This has been a week of higher education in the news, particularly funding of higher education. We may be just a week into the new legislative cycle, but talk in Washington is already centered around loan forgiveness for student debt, and free community college for everyone. Meanwhile, states are once again picking up on the idea of requiring completion of the FAFSA as a high school graduation requirement, an idea that has not been discussed in the better part of four years.
The debate over student loan forgiveness is a little more complicated than most people would think. It’s easy enough to say, give the students a break, so they can use that money to stimulate the economy by buying a house (note that I’m passing up the obligatory avocado toast joke here), while others say this is the least that can be done for students who got hit with excessive tuition increases when government funding of colleges just about dried up in most states.
The other side has its share of legitimate points as well. The undercutting of higher ed funding was largely done by the states, not the US government—and that’s who underwrites much of the student debt in question.
In addition, while it’s true the federal government is making money off of the interest they’re charging on student loans, the rate of interest is much lower than banks charge—and, there is a difference between changing loans to interest-free loans and forgiving the loan completely. Look for some kind of compromise here involving interest-free loans that will be forgiven after, say, ten years of timely payments.
The case for completely free community college is even more detailed. K-12 public schools are said to be free, but they aren’t—they are paid for by taxpayers. Applying the same model to community college would mean an increase in taxpayer funding of education, which means the money shows up either by taking it from an existing program, or raising federal taxes. If you want to see some serious backpedaling done by someone wearing $200 shoes, ask any legislator what entitlement program they would cut to fund “free” community college. And a tax increase to pay for community college? Sure.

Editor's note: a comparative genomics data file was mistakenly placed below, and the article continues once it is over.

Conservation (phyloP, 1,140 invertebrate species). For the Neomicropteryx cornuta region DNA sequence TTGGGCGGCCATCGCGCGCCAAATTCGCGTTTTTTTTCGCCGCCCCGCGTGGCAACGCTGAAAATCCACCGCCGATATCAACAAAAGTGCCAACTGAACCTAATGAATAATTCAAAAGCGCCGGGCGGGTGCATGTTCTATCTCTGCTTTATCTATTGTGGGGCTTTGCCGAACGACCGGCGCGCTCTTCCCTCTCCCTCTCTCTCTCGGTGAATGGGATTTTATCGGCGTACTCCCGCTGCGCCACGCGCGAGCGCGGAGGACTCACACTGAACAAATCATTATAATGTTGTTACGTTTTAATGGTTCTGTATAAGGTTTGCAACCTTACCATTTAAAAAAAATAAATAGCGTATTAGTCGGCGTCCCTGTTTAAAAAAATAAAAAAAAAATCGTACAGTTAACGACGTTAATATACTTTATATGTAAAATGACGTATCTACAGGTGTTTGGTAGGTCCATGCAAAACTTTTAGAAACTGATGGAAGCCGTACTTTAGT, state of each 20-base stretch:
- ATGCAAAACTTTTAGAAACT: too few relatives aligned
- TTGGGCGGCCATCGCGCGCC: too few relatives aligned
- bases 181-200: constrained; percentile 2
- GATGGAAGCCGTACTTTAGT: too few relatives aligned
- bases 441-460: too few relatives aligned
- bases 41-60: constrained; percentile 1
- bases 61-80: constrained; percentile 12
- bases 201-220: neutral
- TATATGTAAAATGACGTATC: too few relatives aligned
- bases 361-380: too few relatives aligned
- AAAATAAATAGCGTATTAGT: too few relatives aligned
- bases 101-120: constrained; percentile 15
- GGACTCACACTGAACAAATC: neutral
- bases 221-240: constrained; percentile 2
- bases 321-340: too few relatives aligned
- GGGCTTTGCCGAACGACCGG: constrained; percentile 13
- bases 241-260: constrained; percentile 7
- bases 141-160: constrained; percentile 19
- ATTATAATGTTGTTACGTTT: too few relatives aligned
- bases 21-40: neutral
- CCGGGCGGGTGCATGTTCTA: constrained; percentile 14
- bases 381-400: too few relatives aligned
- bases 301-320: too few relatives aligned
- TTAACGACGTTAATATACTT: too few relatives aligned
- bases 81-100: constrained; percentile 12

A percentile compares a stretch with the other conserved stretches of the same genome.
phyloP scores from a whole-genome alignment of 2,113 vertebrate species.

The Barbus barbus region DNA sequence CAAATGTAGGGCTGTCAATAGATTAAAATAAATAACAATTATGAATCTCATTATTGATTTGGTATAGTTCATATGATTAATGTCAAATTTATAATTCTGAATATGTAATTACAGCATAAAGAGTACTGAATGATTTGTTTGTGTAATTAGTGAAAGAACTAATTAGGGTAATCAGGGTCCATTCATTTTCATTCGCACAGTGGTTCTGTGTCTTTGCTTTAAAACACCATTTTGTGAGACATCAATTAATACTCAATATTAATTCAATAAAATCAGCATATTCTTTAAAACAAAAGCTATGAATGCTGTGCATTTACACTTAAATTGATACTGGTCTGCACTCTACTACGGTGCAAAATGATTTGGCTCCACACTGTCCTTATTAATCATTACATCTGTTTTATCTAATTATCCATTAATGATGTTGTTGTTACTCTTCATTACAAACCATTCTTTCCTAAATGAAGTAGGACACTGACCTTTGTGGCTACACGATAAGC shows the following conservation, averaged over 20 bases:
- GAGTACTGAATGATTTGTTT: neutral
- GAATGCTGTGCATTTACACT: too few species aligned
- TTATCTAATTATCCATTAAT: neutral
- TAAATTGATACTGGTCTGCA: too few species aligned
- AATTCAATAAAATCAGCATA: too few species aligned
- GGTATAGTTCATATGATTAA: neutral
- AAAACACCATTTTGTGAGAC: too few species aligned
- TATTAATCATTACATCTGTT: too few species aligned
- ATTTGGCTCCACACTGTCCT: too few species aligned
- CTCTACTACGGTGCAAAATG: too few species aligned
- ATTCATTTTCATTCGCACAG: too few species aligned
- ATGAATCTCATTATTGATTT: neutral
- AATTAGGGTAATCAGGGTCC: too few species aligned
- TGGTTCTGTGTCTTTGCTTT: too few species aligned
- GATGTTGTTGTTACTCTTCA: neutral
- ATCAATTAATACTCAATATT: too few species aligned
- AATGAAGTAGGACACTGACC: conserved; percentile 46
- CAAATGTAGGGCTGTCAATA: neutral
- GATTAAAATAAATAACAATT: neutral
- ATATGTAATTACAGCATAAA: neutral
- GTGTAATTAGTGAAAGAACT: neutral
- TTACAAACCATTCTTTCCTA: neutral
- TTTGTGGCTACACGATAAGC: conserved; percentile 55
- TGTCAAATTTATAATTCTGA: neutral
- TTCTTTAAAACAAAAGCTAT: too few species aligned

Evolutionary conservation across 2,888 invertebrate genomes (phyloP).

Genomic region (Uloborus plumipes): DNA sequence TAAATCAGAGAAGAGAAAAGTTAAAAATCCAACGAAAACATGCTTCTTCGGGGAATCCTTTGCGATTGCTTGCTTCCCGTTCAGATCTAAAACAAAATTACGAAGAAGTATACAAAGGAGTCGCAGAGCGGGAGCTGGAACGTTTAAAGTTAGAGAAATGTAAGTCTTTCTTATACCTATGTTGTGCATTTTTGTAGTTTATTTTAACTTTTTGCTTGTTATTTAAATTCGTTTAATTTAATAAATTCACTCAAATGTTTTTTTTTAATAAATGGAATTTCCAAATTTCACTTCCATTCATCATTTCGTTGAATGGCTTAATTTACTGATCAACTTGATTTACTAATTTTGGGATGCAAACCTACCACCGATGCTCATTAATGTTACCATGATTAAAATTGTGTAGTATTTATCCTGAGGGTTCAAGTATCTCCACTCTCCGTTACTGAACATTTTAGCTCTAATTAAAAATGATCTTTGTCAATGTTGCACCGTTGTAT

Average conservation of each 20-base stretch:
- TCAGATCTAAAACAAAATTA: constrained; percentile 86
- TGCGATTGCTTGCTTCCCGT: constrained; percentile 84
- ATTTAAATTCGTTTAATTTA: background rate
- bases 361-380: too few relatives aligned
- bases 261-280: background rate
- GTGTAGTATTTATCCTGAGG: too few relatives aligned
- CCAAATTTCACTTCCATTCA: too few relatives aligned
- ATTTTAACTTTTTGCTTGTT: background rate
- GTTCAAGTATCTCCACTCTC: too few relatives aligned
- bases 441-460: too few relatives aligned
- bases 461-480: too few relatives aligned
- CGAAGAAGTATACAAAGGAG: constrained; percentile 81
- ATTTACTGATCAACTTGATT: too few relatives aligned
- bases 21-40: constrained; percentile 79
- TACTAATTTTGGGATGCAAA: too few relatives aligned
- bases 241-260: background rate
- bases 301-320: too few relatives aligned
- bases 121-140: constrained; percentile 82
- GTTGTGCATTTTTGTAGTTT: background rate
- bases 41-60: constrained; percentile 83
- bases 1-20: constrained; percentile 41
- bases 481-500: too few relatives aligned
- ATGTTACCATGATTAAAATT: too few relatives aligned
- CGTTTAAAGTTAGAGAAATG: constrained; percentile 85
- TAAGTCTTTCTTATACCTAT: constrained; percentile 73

Other data gives an even longer pause to consider this idea. Many states and cities offer some kind of free community college program, and their data tends to show that the students who take advantage of the program are students who either already planned on going to college, or students whose families can afford to pay for community college. There’s also the question of participation levels. An incredible program exists in Detroit where all Detroit high school graduates qualify for free community college (or even four year college) and get mentorship support once they’re there. The participation rate? Less than 50 percent.
Finally, there is the argument that is borne out by very new data, showing that FAFSA completion among low-income students has dropped dramatically. If they can already get free college, but aren’t, why would another free program make a difference?
This last point is also driving more states to consider adding a FAFSA completion requirement for high school graduation. Several states have realized incredible increases in FAFSA finishes as a result of such a requirement, which always includes a parental waiver. Still, others are concerned that adding this requirement could simply make it harder for students to graduate—especially students who have no college plans, and forget to fill out the form. Reducing the odious number of questions on the FAFSA may be the compromise both sides are looking for.
These are not easy issues to discuss, but it is good to see them once again making headlines, a sign that perhaps—just perhaps—education is once again getting some of the national attention it deserves.